“Constraint is Intolerable”

by matttbastard

Andrew Bacevich, reviewing Jane Mayer’s new book The Dark Side:

That fear should trump concern for due process and indeed justice qualifies as a recurring phenomenon in American history. In 1919, government-stoked paranoia about radicalism produced the Red Scare. After Pearl Harbor, hysteria mixed with racism led to the confinement of some 110,000 Japanese Americans in internment camps. The onset of the Cold War triggered another panic, anxieties about a new communist threat giving rise to McCarthyism. In this sense, the response evoked by 9/11 looks a bit like déjà vu all over again: Frightened Americans, more worried about their own safety than someone else’s civil liberties, allowed senior government officials to exploit a climate of fear.

Although Mayer does not dwell on this historical context, her account suggests implicitly that the present period differs in at least one crucial respect. Whereas the earlier departures from the rule of law represented momentary if egregious lapses in democratic practice, the abuses orchestrated from within the Bush administration suggest that democracy itself is fast becoming something of a sham. From Mayer, we learn that in George W. Bush’s Washington, the decisions that matter are made in secret by a handful of presidential appointees committed to the proposition that nothing should inhibit the exercise of executive power. The Congress, the judiciary, the bureaucracy, the “interagency process” — all of these constitute impediments that threaten to constrain the president. In a national security crisis, constraint is intolerable. Much the same applies to the media and, by extension, to the American people: The public’s right to know extends no further than whatever the White House wishes to make known.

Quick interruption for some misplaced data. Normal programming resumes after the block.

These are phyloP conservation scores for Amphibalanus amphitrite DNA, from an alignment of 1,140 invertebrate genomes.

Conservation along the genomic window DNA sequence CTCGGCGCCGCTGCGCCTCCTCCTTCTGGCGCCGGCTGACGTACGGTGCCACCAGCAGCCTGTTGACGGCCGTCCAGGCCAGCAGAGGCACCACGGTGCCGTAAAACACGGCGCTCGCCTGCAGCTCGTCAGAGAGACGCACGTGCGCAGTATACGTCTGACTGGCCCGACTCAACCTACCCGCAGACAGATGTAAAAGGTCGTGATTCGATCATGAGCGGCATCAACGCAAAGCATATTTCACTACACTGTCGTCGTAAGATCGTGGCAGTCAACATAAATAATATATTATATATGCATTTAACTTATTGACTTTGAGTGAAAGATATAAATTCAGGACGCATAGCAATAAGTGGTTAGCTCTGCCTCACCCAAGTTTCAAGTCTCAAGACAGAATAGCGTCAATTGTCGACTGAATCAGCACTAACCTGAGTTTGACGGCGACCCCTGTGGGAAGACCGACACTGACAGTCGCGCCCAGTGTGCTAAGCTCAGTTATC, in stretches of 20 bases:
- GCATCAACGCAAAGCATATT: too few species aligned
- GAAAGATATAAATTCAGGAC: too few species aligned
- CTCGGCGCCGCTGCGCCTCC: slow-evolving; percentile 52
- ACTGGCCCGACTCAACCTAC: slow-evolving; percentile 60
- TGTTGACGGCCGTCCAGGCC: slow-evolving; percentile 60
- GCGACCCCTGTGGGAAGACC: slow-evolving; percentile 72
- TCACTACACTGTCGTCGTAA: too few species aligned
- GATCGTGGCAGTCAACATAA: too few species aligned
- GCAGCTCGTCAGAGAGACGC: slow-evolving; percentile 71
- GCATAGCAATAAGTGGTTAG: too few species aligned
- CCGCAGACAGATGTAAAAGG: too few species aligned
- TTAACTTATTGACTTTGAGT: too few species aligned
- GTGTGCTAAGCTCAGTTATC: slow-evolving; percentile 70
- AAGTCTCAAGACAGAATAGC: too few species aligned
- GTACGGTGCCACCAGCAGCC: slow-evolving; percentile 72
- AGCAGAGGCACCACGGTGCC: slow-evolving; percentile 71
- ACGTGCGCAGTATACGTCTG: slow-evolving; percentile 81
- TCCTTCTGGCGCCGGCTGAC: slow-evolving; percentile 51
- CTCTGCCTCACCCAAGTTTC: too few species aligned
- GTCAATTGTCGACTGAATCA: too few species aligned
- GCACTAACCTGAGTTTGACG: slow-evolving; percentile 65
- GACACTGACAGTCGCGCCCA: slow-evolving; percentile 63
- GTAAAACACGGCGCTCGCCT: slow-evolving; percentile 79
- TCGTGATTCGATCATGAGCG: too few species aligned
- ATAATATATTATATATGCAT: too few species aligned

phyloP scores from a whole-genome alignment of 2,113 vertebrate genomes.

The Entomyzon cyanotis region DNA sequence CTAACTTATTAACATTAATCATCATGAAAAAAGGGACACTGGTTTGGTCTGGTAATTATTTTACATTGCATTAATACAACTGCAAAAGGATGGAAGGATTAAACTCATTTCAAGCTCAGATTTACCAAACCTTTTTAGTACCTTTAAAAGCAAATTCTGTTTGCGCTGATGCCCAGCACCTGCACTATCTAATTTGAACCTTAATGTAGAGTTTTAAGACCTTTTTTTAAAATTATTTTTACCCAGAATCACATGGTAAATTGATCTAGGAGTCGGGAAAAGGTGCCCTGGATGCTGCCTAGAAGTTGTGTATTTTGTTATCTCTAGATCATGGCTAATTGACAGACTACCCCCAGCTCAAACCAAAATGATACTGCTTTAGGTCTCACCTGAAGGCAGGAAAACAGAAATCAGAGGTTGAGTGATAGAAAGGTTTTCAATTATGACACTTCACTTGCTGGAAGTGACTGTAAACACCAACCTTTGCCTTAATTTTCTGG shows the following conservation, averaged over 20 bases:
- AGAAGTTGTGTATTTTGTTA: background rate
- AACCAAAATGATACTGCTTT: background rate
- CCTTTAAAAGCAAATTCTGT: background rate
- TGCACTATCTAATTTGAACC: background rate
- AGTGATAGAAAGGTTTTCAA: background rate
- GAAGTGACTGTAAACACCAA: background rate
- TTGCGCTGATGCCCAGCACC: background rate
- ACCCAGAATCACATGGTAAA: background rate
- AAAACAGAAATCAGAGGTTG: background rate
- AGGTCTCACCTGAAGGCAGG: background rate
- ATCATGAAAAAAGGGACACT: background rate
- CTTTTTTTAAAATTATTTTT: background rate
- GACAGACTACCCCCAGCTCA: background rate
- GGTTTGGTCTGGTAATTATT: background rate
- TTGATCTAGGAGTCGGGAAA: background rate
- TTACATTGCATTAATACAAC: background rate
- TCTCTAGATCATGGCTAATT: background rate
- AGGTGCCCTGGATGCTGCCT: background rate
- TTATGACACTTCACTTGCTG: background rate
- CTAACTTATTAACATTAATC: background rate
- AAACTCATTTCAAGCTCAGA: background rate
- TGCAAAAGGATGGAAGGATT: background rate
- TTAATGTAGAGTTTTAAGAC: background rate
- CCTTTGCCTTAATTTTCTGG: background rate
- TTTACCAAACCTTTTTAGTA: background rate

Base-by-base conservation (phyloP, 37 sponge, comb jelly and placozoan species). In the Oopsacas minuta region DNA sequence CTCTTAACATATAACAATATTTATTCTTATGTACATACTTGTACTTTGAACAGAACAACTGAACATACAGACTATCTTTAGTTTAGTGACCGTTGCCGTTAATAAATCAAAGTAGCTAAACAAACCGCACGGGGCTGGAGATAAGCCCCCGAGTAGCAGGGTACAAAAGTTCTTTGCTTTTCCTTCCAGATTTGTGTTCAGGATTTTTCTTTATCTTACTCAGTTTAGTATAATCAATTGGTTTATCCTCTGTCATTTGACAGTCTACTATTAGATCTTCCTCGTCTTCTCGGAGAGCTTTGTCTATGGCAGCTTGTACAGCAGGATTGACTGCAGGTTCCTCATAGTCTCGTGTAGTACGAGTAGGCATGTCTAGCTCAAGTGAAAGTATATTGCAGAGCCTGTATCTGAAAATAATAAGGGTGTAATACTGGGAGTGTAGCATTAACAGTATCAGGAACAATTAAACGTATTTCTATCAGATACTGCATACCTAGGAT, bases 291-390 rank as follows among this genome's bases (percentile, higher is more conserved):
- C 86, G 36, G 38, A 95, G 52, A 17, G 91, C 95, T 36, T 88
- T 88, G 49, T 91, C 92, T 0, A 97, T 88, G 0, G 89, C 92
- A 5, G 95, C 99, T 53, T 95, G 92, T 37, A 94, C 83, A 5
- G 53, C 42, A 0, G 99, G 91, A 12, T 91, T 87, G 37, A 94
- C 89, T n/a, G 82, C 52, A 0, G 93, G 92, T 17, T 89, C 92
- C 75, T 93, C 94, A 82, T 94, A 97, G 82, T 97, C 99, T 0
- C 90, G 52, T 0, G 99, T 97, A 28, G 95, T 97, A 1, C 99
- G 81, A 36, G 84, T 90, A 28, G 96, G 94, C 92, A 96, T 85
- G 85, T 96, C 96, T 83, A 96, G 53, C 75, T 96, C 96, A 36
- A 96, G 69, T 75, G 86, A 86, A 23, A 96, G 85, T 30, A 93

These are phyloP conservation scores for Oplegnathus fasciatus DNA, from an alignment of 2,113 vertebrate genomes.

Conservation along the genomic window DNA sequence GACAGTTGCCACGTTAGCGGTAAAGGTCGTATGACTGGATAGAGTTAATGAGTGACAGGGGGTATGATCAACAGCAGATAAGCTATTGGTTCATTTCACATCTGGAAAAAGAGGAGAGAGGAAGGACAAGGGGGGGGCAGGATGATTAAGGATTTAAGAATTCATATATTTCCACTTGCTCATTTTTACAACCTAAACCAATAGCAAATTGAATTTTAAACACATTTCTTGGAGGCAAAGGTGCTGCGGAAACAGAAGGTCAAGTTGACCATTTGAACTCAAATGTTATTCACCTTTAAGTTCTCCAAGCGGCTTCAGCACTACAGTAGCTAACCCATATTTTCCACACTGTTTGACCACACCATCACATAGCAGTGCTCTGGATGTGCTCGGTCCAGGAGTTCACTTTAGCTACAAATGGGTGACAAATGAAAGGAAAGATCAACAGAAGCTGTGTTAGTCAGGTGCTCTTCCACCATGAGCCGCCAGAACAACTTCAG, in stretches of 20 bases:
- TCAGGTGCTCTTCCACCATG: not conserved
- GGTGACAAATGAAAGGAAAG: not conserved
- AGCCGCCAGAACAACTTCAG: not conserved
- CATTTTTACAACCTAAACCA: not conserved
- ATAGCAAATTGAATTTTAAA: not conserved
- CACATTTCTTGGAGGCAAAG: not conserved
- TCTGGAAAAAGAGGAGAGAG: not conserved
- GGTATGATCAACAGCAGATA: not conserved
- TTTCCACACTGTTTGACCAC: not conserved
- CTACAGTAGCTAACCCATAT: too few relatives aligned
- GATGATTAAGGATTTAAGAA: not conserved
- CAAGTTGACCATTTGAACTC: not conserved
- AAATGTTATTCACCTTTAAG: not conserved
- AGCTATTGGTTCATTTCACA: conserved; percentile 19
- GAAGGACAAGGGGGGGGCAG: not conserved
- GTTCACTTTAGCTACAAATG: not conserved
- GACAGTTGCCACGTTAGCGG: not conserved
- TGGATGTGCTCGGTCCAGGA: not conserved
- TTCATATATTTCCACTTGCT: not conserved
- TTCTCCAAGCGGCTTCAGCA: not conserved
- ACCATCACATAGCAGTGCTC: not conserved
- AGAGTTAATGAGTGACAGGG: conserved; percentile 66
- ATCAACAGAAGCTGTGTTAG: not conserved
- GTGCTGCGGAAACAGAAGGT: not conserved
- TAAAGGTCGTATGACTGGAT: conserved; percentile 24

h/t Laura Rozen

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2 thoughts on ““Constraint is Intolerable”

  1. I just adore Bill Delahunt. If I could, I would vote for him early and often.

    mattt with three tees, I sat through that entire hearing, and it is one of the classics. Bravo to Steve Cohen for giving us the Barnacle Branch. Heh.

    Addington is clearly a case of … something. He is relying on OLC opinions written by fakers like Yoo and Bradbury. I don’t know whether he realizes yet that those are not going to wash for long, but he must have noticed that a whole lot of other smart people think that he is a war criminal, which, of course, he is.

    I had never seen the clip of Cheney at the end of that vid before. It reminds me of that chilling scene from Network, when Ned Beatty gives Peter Finch the word … “There is no America …”

    We have known all this for so long. Why have we not fought back better sooner?


  2. Skdadl : Thinking the game can’t be beaten and that there’s the possibility a change would be worse, while simultaneously hoping to win the game the way it is and fearing loss of privilege.
    Feeling disenfranchised, not knowing where to start, so preferring not to acknowlege it at all.


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